Google Photos' AI Magic Editor won't change pictures of IDs, receipts, faces, or bodies

Plus: Amazon is reportedly training a two-trillion-parameter LLM, and more

AI in brief Google's AI-powered Magic Editor will not work if you try to alter images of ID cards, receipts, human faces, or body parts.

The feature, now available in the Google Photos app on the latest Pixel 8 smartphones, uses generative AI to edit images. Users can do all sorts of things like removing unwanted objects, like people in the background, repositioning the focus of a photo, or changing its lighting. 

But it won't touch up everything you might want it to. The software has been designed to avoid editing documents that contain personally identifiable information, such as IDs or receipts, or the faces and body parts of humans, Android Authority reported. If you try to highlight any of these things to try and change in Google Photos, the app will likely show you an error message. 

Google refers to its policy detailing what its generative AI technologies should and shouldn't do. Changing IDs, for example, could allow people to impersonate others or create content for deceptive or fraudulent activities, like helping underage teenagers buy alcohol, for example. Whereas altering faces and body parts could be used to harm others, like creating non-consensual deepfakes or cyberbullying. 

The safety guardrails on Magic Editor, however, aren't always perfect. "Google already blocks plenty of these edits, but some go through. On an older Google Photos version, we tried editing faces and IDs but could not perform those edits as Google blocked the edits with a generic error message," according to Android Authority.

"We could edit invoices, though. We do not know if Google will be improving the guardrails, too, alongside presenting the specific error messages mentioned above."

Amazon is secretly training a giant large language model Olympus

Amazon is reportedly training a huge large language model codenamed Olympus, with the hopes it could compete with rivals OpenAI, Google, and more.

Olympus will reportedly contain a whopping two trillion parameters, making it one of the largest systems to date, Reuters reported. Amazon hopes the model will attract new customers to AWS, and woo existing ones away from using rival large language model Anthropic or Meta it is already hosting on its cloud computing platform.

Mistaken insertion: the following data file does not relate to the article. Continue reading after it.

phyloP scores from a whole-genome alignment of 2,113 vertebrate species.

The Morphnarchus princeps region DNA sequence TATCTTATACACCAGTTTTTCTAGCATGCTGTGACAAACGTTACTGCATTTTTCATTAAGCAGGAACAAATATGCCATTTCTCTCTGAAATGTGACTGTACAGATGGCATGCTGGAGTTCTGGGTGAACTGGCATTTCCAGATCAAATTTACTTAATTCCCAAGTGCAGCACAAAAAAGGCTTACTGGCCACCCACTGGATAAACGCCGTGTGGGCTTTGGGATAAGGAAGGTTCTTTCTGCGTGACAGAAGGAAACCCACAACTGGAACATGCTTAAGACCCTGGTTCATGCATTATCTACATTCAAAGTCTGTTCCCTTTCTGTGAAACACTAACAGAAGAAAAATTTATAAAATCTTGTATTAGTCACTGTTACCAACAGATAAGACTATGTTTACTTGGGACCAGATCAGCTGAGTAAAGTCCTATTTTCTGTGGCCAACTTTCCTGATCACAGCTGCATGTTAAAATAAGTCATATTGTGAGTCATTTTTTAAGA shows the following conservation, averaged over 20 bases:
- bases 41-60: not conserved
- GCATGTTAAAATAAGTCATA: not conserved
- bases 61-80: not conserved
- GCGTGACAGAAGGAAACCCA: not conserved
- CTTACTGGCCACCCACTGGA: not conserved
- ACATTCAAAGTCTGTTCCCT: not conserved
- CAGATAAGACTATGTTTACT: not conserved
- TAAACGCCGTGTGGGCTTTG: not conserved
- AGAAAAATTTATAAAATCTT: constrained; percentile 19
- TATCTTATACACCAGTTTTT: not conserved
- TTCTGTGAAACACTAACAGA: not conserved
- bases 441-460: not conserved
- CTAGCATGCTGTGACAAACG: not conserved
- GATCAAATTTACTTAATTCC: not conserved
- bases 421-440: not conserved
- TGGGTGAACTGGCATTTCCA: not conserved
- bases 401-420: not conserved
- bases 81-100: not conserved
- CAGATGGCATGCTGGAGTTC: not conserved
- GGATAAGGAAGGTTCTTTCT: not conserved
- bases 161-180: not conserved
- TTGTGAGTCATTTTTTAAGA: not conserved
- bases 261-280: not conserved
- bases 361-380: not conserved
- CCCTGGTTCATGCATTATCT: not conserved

The effort to develop the model is being led by Rohit Prasad, head scientist of AGI at Amazon and the former lead for Alexa.

Like most Big Tech companies, Amazon is investing heavily in AI and said in a previous earnings call that it would cut back resources in other areas like fulfilment and transportation for retail but step up for large language models and generative AI. 

Intel leads latest round of funding for Stability AI

Intel is leading a near-$50 million round in Stability AI, makers of the popular text-to-image tool, Stable Diffusion.

The funds are a convertible note, a loan which Stability will have to pay back in the form of future equity for lenders, Bloomberg first reported. The investment comes after several senior employees, including its head of strategy and human resources, and members of its board left the company.

Intel and Stability already have a close working relationship. In September, the chipmaker said the AI startup would be the first customer using its AI supercomputer, a system made up of Xeon processors and 4,000 Gaudi2 AI accelerators. 

At the height of the AI image frenzy, Stability was valued at $1 billion following a $101 million seed round, and reportedly wanted to raise even more money at a higher valuation but has struggled to attract investors. Despite the initial buzz, however, the British upstart has found it difficult to monetize its AI products as it faces more and more competition amid rising operational costs.

There are numerous visual generative AI tools on the market right now, including Midjourney, OpenAI's DALL-E, Adobe's Firefly, and more. ®

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